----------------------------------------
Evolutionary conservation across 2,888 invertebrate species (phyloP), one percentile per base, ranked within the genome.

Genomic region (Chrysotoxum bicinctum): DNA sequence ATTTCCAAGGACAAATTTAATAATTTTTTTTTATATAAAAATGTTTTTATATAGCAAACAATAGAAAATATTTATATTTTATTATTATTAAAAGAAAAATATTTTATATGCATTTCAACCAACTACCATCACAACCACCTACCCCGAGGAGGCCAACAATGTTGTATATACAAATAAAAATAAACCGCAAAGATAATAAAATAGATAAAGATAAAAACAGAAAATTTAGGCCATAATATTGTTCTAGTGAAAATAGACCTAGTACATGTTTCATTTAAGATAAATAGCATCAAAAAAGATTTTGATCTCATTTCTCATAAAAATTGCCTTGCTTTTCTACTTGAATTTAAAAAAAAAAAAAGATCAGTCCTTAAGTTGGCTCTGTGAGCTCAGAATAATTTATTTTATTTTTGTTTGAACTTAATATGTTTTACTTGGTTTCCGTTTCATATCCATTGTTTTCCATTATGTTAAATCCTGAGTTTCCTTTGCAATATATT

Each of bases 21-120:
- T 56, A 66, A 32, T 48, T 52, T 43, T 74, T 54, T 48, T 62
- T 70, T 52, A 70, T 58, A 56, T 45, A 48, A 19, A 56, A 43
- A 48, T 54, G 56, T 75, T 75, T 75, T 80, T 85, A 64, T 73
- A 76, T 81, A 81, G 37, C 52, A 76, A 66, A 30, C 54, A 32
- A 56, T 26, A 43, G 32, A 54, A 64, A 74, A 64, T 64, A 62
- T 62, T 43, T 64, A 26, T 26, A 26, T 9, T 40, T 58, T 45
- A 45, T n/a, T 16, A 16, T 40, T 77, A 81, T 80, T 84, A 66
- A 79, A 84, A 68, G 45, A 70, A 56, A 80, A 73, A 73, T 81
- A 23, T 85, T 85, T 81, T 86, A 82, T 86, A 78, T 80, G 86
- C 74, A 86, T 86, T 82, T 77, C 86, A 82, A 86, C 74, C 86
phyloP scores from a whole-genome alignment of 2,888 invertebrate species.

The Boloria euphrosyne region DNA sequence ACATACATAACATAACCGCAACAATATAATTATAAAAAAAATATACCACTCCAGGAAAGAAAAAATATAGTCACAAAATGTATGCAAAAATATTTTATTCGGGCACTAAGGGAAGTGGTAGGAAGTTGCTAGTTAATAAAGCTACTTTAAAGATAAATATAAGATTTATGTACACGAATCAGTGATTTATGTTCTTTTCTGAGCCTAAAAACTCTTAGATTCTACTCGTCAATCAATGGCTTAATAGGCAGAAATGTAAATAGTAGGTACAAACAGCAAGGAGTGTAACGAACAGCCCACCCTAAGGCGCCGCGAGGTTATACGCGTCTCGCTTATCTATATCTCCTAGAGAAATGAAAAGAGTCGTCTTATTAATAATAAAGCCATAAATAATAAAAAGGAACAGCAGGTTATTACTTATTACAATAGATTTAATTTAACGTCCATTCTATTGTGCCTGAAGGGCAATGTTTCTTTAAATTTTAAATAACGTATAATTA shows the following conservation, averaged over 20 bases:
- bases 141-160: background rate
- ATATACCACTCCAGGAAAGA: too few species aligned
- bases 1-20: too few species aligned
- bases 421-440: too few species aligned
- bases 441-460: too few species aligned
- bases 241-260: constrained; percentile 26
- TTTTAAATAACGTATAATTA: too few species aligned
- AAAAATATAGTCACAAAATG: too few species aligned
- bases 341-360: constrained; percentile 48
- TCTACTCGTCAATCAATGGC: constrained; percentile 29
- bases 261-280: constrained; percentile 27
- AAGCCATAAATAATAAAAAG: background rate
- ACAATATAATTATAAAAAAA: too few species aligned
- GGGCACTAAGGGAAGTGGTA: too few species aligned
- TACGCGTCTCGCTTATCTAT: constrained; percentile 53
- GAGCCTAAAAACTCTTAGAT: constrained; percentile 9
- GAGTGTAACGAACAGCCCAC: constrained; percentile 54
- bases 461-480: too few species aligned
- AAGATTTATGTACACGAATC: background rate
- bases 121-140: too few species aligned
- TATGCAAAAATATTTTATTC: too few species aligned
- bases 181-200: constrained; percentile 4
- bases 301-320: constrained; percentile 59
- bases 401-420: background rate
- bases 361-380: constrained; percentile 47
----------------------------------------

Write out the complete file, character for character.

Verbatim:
Evolutionary conservation across 2,888 invertebrate species (phyloP), one percentile per base, ranked within the genome.

Genomic region (Chrysotoxum bicinctum): DNA sequence ATTTCCAAGGACAAATTTAATAATTTTTTTTTATATAAAAATGTTTTTATATAGCAAACAATAGAAAATATTTATATTTTATTATTATTAAAAGAAAAATATTTTATATGCATTTCAACCAACTACCATCACAACCACCTACCCCGAGGAGGCCAACAATGTTGTATATACAAATAAAAATAAACCGCAAAGATAATAAAATAGATAAAGATAAAAACAGAAAATTTAGGCCATAATATTGTTCTAGTGAAAATAGACCTAGTACATGTTTCATTTAAGATAAATAGCATCAAAAAAGATTTTGATCTCATTTCTCATAAAAATTGCCTTGCTTTTCTACTTGAATTTAAAAAAAAAAAAAGATCAGTCCTTAAGTTGGCTCTGTGAGCTCAGAATAATTTATTTTATTTTTGTTTGAACTTAATATGTTTTACTTGGTTTCCGTTTCATATCCATTGTTTTCCATTATGTTAAATCCTGAGTTTCCTTTGCAATATATT

Each of bases 21-120:
- T 56, A 66, A 32, T 48, T 52, T 43, T 74, T 54, T 48, T 62
- T 70, T 52, A 70, T 58, A 56, T 45, A 48, A 19, A 56, A 43
- A 48, T 54, G 56, T 75, T 75, T 75, T 80, T 85, A 64, T 73
- A 76, T 81, A 81, G 37, C 52, A 76, A 66, A 30, C 54, A 32
- A 56, T 26, A 43, G 32, A 54, A 64, A 74, A 64, T 64, A 62
- T 62, T 43, T 64, A 26, T 26, A 26, T 9, T 40, T 58, T 45
- A 45, T n/a, T 16, A 16, T 40, T 77, A 81, T 80, T 84, A 66
- A 79, A 84, A 68, G 45, A 70, A 56, A 80, A 73, A 73, T 81
- A 23, T 85, T 85, T 81, T 86, A 82, T 86, A 78, T 80, G 86
- C 74, A 86, T 86, T 82, T 77, C 86, A 82, A 86, C 74, C 86
phyloP scores from a whole-genome alignment of 2,888 invertebrate species.

The Boloria euphrosyne region DNA sequence ACATACATAACATAACCGCAACAATATAATTATAAAAAAAATATACCACTCCAGGAAAGAAAAAATATAGTCACAAAATGTATGCAAAAATATTTTATTCGGGCACTAAGGGAAGTGGTAGGAAGTTGCTAGTTAATAAAGCTACTTTAAAGATAAATATAAGATTTATGTACACGAATCAGTGATTTATGTTCTTTTCTGAGCCTAAAAACTCTTAGATTCTACTCGTCAATCAATGGCTTAATAGGCAGAAATGTAAATAGTAGGTACAAACAGCAAGGAGTGTAACGAACAGCCCACCCTAAGGCGCCGCGAGGTTATACGCGTCTCGCTTATCTATATCTCCTAGAGAAATGAAAAGAGTCGTCTTATTAATAATAAAGCCATAAATAATAAAAAGGAACAGCAGGTTATTACTTATTACAATAGATTTAATTTAACGTCCATTCTATTGTGCCTGAAGGGCAATGTTTCTTTAAATTTTAAATAACGTATAATTA shows the following conservation, averaged over 20 bases:
- bases 141-160: background rate
- ATATACCACTCCAGGAAAGA: too few species aligned
- bases 1-20: too few species aligned
- bases 421-440: too few species aligned
- bases 441-460: too few species aligned
- bases 241-260: constrained; percentile 26
- TTTTAAATAACGTATAATTA: too few species aligned
- AAAAATATAGTCACAAAATG: too few species aligned
- bases 341-360: constrained; percentile 48
- TCTACTCGTCAATCAATGGC: constrained; percentile 29
- bases 261-280: constrained; percentile 27
- AAGCCATAAATAATAAAAAG: background rate
- ACAATATAATTATAAAAAAA: too few species aligned
- GGGCACTAAGGGAAGTGGTA: too few species aligned
- TACGCGTCTCGCTTATCTAT: constrained; percentile 53
- GAGCCTAAAAACTCTTAGAT: constrained; percentile 9
- GAGTGTAACGAACAGCCCAC: constrained; percentile 54
- bases 461-480: too few species aligned
- AAGATTTATGTACACGAATC: background rate
- bases 121-140: too few species aligned
- TATGCAAAAATATTTTATTC: too few species aligned
- bases 181-200: constrained; percentile 4
- bases 301-320: constrained; percentile 59
- bases 401-420: background rate
- bases 361-380: constrained; percentile 47